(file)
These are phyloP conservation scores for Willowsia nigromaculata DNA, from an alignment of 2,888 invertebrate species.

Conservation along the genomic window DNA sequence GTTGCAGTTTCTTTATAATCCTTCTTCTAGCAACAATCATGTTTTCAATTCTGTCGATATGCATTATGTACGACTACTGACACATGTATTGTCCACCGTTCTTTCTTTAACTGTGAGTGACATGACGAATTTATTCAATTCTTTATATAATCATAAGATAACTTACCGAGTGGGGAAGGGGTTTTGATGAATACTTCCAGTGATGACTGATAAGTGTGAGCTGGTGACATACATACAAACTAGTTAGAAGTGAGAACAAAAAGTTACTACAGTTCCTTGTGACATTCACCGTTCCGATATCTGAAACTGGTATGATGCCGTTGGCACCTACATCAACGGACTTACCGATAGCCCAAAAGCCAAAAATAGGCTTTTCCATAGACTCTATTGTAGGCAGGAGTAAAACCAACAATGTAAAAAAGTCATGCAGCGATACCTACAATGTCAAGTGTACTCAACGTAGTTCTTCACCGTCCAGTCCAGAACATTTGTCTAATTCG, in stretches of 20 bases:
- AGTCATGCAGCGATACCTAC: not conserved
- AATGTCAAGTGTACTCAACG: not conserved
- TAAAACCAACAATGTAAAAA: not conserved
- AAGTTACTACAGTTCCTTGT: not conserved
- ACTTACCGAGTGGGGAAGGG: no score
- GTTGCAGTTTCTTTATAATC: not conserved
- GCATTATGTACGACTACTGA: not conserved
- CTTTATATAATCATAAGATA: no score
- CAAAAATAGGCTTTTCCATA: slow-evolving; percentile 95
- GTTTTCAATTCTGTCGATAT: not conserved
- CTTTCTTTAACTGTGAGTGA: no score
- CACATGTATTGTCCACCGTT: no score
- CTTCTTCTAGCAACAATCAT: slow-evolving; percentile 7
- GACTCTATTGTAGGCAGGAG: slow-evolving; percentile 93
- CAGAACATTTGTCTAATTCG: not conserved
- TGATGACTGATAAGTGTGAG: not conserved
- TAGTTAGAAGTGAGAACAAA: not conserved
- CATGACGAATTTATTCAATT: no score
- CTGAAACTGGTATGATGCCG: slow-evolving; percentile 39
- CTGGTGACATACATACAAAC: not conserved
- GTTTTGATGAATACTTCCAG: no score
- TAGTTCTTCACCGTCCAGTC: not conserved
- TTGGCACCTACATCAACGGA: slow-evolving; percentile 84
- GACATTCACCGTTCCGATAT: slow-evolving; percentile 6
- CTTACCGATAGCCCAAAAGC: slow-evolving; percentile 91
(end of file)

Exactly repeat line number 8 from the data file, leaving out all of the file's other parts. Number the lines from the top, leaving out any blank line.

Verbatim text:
- GTTGCAGTTTCTTTATAATC: not conserved